Normally the large, complex case deals with a construction project that has turned into a disaster and may even jeopardize the livelihood of one or more of the parties. This disaster spawns a major conflict in which virtually everything about the project is disputed. For example, a major defective specification claim may also involve a dispute over hundreds of changes by the owner or architect. The contractor, who faces a large loss on the project, is loath to compromise any of its claims. The owner and/or architect or engineer, both of whom face an uncertain potential liability, are concerned about establishing any precedent by acknowledging liability on even minor matters.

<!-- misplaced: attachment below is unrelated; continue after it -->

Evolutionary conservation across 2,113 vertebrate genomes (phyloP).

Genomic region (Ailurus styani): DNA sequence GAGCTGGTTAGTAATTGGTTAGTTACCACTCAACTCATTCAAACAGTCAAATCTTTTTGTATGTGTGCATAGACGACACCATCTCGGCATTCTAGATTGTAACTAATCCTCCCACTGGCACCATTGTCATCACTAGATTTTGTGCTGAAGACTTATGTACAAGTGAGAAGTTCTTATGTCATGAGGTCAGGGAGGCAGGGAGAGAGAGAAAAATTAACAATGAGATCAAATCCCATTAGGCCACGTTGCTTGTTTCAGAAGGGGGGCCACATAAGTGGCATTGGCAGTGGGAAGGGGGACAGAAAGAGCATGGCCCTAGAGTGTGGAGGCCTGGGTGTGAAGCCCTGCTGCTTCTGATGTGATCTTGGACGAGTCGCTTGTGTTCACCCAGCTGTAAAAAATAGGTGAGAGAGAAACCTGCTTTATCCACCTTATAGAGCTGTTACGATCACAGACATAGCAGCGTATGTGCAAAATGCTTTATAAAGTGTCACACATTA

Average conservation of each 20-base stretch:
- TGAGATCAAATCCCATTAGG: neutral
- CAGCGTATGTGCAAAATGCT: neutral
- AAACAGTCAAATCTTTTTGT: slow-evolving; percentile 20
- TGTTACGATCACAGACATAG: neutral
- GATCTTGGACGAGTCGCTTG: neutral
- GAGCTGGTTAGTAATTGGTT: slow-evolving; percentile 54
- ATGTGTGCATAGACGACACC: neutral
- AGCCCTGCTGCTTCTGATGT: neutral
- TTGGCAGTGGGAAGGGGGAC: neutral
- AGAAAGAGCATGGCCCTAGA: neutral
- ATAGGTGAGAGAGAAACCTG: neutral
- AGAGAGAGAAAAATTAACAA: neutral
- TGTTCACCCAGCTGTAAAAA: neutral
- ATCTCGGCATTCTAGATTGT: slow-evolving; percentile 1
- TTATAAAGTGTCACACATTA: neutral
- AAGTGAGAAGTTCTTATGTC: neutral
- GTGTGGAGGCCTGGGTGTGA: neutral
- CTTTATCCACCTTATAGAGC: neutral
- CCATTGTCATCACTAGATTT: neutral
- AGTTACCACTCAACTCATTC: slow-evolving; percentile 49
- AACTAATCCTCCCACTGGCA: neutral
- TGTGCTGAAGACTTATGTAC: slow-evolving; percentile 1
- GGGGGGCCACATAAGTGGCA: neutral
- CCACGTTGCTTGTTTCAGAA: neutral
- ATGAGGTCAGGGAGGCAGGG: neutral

As a result of the primary disaster, there is a secondary disaster: a proliferation of issues to a degree that can overwhelm the trier-of-fact. This proliferation often spawns broad requests for document discovery
and depositions and long lists of factual and expert witnesses.
With the parties unable to agree on or understand the nature of the major issues between them, they have little basis for any empathetic exchanges over those issues. Therefore, the chance of settlement or using nonbinding ADR is unlikely. Consequently, the opportunity for an early settlement of the large case may be lost.